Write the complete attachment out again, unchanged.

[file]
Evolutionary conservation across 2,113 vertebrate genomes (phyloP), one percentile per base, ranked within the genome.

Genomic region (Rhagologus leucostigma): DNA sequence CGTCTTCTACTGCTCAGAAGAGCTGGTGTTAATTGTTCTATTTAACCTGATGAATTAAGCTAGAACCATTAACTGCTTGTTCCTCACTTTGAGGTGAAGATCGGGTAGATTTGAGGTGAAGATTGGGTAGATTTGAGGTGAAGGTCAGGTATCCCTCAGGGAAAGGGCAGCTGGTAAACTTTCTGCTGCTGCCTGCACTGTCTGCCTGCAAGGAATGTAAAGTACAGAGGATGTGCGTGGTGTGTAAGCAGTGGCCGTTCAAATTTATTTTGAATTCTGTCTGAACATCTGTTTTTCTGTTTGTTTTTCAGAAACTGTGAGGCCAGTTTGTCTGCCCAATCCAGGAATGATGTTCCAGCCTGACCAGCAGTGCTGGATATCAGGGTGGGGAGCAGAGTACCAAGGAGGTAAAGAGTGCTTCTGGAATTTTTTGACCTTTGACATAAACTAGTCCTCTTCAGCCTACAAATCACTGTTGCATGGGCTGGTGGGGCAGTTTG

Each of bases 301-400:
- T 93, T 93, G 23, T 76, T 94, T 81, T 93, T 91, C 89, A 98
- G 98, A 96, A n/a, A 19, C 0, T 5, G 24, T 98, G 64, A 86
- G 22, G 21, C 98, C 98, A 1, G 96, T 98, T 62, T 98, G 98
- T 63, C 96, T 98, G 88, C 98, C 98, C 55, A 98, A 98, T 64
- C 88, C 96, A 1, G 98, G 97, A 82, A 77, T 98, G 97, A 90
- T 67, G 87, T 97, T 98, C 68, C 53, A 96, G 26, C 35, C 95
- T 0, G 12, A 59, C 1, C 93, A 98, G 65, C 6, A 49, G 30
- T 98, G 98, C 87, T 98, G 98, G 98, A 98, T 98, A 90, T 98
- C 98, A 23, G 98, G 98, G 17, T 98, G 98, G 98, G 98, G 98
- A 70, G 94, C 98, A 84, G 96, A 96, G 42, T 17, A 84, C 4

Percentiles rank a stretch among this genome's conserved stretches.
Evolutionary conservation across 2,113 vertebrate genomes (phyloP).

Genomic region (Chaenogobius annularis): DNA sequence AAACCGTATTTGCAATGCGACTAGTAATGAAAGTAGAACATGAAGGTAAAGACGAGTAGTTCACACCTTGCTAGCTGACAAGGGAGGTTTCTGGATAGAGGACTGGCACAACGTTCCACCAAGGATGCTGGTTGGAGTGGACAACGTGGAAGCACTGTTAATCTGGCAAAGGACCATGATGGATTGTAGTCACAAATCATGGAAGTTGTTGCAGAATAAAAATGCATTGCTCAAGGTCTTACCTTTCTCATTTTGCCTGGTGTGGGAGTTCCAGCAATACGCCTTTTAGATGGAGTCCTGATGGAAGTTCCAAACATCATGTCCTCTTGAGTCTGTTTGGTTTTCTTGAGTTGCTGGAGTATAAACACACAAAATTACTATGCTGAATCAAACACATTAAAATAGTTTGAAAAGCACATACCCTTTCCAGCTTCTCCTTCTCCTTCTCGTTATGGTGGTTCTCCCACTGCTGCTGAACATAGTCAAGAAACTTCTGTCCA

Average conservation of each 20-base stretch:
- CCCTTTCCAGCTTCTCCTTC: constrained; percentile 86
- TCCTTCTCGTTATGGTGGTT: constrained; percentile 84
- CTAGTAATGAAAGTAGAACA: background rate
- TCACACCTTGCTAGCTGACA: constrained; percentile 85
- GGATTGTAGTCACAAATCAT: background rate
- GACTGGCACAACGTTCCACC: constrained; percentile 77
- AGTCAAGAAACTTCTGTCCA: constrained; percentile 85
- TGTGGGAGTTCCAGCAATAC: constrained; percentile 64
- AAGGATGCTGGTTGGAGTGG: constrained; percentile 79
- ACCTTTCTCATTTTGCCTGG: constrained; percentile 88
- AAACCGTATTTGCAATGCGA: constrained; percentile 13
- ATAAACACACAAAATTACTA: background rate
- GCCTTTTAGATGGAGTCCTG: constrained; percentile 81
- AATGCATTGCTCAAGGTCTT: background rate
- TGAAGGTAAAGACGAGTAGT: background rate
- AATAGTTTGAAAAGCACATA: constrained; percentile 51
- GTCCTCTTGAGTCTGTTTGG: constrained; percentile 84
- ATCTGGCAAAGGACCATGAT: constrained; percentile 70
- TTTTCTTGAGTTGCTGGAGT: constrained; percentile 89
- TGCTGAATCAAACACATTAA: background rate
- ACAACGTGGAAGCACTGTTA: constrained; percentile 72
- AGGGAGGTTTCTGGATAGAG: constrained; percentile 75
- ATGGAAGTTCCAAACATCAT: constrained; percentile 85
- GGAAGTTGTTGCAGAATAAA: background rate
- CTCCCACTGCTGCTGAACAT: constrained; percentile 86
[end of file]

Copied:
Evolutionary conservation across 2,113 vertebrate genomes (phyloP), one percentile per base, ranked within the genome.

Genomic region (Rhagologus leucostigma): DNA sequence CGTCTTCTACTGCTCAGAAGAGCTGGTGTTAATTGTTCTATTTAACCTGATGAATTAAGCTAGAACCATTAACTGCTTGTTCCTCACTTTGAGGTGAAGATCGGGTAGATTTGAGGTGAAGATTGGGTAGATTTGAGGTGAAGGTCAGGTATCCCTCAGGGAAAGGGCAGCTGGTAAACTTTCTGCTGCTGCCTGCACTGTCTGCCTGCAAGGAATGTAAAGTACAGAGGATGTGCGTGGTGTGTAAGCAGTGGCCGTTCAAATTTATTTTGAATTCTGTCTGAACATCTGTTTTTCTGTTTGTTTTTCAGAAACTGTGAGGCCAGTTTGTCTGCCCAATCCAGGAATGATGTTCCAGCCTGACCAGCAGTGCTGGATATCAGGGTGGGGAGCAGAGTACCAAGGAGGTAAAGAGTGCTTCTGGAATTTTTTGACCTTTGACATAAACTAGTCCTCTTCAGCCTACAAATCACTGTTGCATGGGCTGGTGGGGCAGTTTG

Each of bases 301-400:
- T 93, T 93, G 23, T 76, T 94, T 81, T 93, T 91, C 89, A 98
- G 98, A 96, A n/a, A 19, C 0, T 5, G 24, T 98, G 64, A 86
- G 22, G 21, C 98, C 98, A 1, G 96, T 98, T 62, T 98, G 98
- T 63, C 96, T 98, G 88, C 98, C 98, C 55, A 98, A 98, T 64
- C 88, C 96, A 1, G 98, G 97, A 82, A 77, T 98, G 97, A 90
- T 67, G 87, T 97, T 98, C 68, C 53, A 96, G 26, C 35, C 95
- T 0, G 12, A 59, C 1, C 93, A 98, G 65, C 6, A 49, G 30
- T 98, G 98, C 87, T 98, G 98, G 98, A 98, T 98, A 90, T 98
- C 98, A 23, G 98, G 98, G 17, T 98, G 98, G 98, G 98, G 98
- A 70, G 94, C 98, A 84, G 96, A 96, G 42, T 17, A 84, C 4

Percentiles rank a stretch among this genome's conserved stretches.
Evolutionary conservation across 2,113 vertebrate genomes (phyloP).

Genomic region (Chaenogobius annularis): DNA sequence AAACCGTATTTGCAATGCGACTAGTAATGAAAGTAGAACATGAAGGTAAAGACGAGTAGTTCACACCTTGCTAGCTGACAAGGGAGGTTTCTGGATAGAGGACTGGCACAACGTTCCACCAAGGATGCTGGTTGGAGTGGACAACGTGGAAGCACTGTTAATCTGGCAAAGGACCATGATGGATTGTAGTCACAAATCATGGAAGTTGTTGCAGAATAAAAATGCATTGCTCAAGGTCTTACCTTTCTCATTTTGCCTGGTGTGGGAGTTCCAGCAATACGCCTTTTAGATGGAGTCCTGATGGAAGTTCCAAACATCATGTCCTCTTGAGTCTGTTTGGTTTTCTTGAGTTGCTGGAGTATAAACACACAAAATTACTATGCTGAATCAAACACATTAAAATAGTTTGAAAAGCACATACCCTTTCCAGCTTCTCCTTCTCCTTCTCGTTATGGTGGTTCTCCCACTGCTGCTGAACATAGTCAAGAAACTTCTGTCCA

Average conservation of each 20-base stretch:
- CCCTTTCCAGCTTCTCCTTC: constrained; percentile 86
- TCCTTCTCGTTATGGTGGTT: constrained; percentile 84
- CTAGTAATGAAAGTAGAACA: background rate
- TCACACCTTGCTAGCTGACA: constrained; percentile 85
- GGATTGTAGTCACAAATCAT: background rate
- GACTGGCACAACGTTCCACC: constrained; percentile 77
- AGTCAAGAAACTTCTGTCCA: constrained; percentile 85
- TGTGGGAGTTCCAGCAATAC: constrained; percentile 64
- AAGGATGCTGGTTGGAGTGG: constrained; percentile 79
- ACCTTTCTCATTTTGCCTGG: constrained; percentile 88
- AAACCGTATTTGCAATGCGA: constrained; percentile 13
- ATAAACACACAAAATTACTA: background rate
- GCCTTTTAGATGGAGTCCTG: constrained; percentile 81
- AATGCATTGCTCAAGGTCTT: background rate
- TGAAGGTAAAGACGAGTAGT: background rate
- AATAGTTTGAAAAGCACATA: constrained; percentile 51
- GTCCTCTTGAGTCTGTTTGG: constrained; percentile 84
- ATCTGGCAAAGGACCATGAT: constrained; percentile 70
- TTTTCTTGAGTTGCTGGAGT: constrained; percentile 89
- TGCTGAATCAAACACATTAA: background rate
- ACAACGTGGAAGCACTGTTA: constrained; percentile 72
- AGGGAGGTTTCTGGATAGAG: constrained; percentile 75
- ATGGAAGTTCCAAACATCAT: constrained; percentile 85
- GGAAGTTGTTGCAGAATAAA: background rate
- CTCCCACTGCTGCTGAACAT: constrained; percentile 86